A convocation on Thursday welcomed faculty and staff colleges to the “new,” Nursing-less College of Health. Without Nursing, CoH is leaner, to be sure, but remains a very strong and vibrant mix – a synergistic set of six coherent units of great capacity, and even greater potential, for fulfilling the missions of instruction, professional formation, research, and vital service to the community. Grounds for optimism are solid.
Performance is already outstanding, notably in regard to enrollment. While university enrollment as a whole dipped nearly 1%, this fall over last, College of Health enrollment is up 4%. And since enrollment-driven tuition pays an increasing share of the university’s bills, there’s no minimizing the importance of our contribution.
Promise looking forward may be even more striking. A sizable cohort of new faculty and staff brings renewed energy. Clinical programs are strong and growing. Our research support capacity has never been greater – in part owing to the addition of new players formerly part of the now-defunct Centers and Institutes. Exciting new projects – headlined by Social Work’s BP Oil settlement-funded program to enhance disaster-zone mental health resources – are cranking up. New collaborative relationships are being forged statewide and beyond. The college enjoys a balance of seasoned and fresh leadership. Recognition and reputation has never been higher. Priorities are clear and powerfully “simple” – grow with quality; expand research and competitive funding; pursue opportunities with high impact and relevance; provide excellent service and professional leadership; build community.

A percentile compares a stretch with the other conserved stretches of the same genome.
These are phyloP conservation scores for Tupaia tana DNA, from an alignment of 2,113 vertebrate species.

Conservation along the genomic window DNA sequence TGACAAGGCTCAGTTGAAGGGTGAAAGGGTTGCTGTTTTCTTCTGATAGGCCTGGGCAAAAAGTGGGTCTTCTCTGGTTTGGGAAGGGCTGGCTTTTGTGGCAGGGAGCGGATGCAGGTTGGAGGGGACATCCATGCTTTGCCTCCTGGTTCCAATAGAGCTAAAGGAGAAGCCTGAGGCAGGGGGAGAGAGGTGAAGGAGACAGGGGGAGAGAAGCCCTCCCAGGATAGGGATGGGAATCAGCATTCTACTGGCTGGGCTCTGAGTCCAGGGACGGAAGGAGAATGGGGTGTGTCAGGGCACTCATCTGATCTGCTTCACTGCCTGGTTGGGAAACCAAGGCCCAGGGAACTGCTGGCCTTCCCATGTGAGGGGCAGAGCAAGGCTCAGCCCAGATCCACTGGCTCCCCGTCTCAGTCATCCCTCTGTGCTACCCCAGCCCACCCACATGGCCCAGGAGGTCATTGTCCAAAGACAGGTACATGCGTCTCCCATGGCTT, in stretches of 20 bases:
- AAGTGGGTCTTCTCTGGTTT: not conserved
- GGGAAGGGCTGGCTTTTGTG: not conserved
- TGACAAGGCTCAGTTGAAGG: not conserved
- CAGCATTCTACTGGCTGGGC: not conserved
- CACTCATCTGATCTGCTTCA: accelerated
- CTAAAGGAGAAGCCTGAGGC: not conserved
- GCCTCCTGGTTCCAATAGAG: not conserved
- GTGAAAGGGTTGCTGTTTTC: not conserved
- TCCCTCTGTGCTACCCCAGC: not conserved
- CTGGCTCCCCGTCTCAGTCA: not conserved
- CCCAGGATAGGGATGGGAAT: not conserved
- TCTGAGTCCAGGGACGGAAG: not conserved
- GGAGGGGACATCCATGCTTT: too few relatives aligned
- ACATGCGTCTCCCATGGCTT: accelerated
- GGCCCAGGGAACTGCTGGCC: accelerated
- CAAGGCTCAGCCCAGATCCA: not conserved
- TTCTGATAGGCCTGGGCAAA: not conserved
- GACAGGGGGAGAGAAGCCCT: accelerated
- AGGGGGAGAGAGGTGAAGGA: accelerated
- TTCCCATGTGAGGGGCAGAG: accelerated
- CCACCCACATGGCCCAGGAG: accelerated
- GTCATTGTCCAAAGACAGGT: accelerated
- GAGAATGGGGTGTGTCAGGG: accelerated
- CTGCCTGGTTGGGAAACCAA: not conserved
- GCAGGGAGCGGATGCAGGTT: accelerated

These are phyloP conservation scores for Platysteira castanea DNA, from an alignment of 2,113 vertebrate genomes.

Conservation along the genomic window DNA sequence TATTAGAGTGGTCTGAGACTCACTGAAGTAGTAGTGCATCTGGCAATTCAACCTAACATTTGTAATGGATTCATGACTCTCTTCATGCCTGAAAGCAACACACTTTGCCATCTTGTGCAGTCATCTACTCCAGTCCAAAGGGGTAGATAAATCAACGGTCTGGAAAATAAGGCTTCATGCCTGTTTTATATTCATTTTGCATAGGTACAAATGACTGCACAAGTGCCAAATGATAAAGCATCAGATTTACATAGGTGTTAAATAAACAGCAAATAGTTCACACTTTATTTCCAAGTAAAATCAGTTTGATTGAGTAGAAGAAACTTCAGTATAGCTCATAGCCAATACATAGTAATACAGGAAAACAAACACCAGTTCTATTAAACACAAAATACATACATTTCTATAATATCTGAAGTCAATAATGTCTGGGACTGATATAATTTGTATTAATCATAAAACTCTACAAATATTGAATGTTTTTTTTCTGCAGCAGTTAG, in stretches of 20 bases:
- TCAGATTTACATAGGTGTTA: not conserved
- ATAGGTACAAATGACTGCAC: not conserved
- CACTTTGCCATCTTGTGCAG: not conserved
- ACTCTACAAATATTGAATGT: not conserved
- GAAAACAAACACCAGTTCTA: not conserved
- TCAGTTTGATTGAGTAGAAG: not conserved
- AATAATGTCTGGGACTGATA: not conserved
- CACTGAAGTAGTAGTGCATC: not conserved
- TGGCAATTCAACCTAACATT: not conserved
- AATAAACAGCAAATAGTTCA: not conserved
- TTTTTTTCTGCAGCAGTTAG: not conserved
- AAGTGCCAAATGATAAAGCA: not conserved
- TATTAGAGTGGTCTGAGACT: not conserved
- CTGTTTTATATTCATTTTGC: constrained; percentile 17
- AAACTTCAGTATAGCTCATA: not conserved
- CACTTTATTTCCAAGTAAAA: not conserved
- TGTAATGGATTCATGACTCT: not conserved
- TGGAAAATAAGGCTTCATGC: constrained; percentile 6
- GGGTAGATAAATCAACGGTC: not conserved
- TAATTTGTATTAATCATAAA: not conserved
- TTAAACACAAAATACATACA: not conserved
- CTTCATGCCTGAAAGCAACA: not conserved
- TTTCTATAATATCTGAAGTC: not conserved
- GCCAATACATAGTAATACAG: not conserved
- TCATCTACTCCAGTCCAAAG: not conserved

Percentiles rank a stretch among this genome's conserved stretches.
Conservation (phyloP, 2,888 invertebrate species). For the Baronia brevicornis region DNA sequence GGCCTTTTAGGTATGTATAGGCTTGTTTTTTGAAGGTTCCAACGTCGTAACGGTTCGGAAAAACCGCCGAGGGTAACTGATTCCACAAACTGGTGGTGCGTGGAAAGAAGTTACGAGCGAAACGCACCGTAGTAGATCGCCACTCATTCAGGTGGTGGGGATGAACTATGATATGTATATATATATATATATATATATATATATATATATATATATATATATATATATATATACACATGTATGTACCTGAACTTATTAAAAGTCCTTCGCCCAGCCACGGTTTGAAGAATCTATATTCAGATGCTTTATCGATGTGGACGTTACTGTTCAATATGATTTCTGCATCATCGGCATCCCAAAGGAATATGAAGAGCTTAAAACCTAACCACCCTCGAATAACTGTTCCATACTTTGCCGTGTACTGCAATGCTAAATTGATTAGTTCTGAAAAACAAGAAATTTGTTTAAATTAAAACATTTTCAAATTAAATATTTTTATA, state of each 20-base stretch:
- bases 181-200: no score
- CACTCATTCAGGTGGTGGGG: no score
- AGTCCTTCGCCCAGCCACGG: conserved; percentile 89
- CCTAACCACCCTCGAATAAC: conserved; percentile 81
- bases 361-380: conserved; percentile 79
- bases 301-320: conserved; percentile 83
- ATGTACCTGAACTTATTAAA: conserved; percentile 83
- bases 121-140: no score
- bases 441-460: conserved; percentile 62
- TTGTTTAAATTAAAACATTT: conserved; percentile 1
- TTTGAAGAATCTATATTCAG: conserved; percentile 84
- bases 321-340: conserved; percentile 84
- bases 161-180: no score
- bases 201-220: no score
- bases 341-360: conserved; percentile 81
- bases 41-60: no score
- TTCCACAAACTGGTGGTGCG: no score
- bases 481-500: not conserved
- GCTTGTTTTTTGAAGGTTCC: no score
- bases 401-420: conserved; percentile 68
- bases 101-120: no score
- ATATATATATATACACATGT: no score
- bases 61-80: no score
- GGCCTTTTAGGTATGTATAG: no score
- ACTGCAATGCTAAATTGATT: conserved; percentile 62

The only fly in the ointment is provision, in the sense of resources. The college remains badly under-resourced. Through years of damaging reductions to the “Education and General” (basic) budget, performance has been underpinned by supplementation with reserve (“Designated Account”) funds. We are now near the point of exhausting these reserves, with the rate of expenditure outrunning the rate of replenishment. To do what we do, to keep performing and to pursue our promise, we need resources to match. Resources of all types – personnel, space, administrative infrastructure – but most acutely, we need an adequate Education and General budget.
Consequently, I closed out the convocation by challenging my colleagues to master a CoH “elevator speech,” and to deliver it at every opportunity. It goes like this: CoH is the most productive college at Southern Miss, producing graduates in high demand professional fields, conducting important and valuable research, and operating vital service programs – all of which advance the critical mission of improving the health and well-being of the state, region, and nation. But to keep it up, we need money, we need people, we need facilities. And we need them urgently.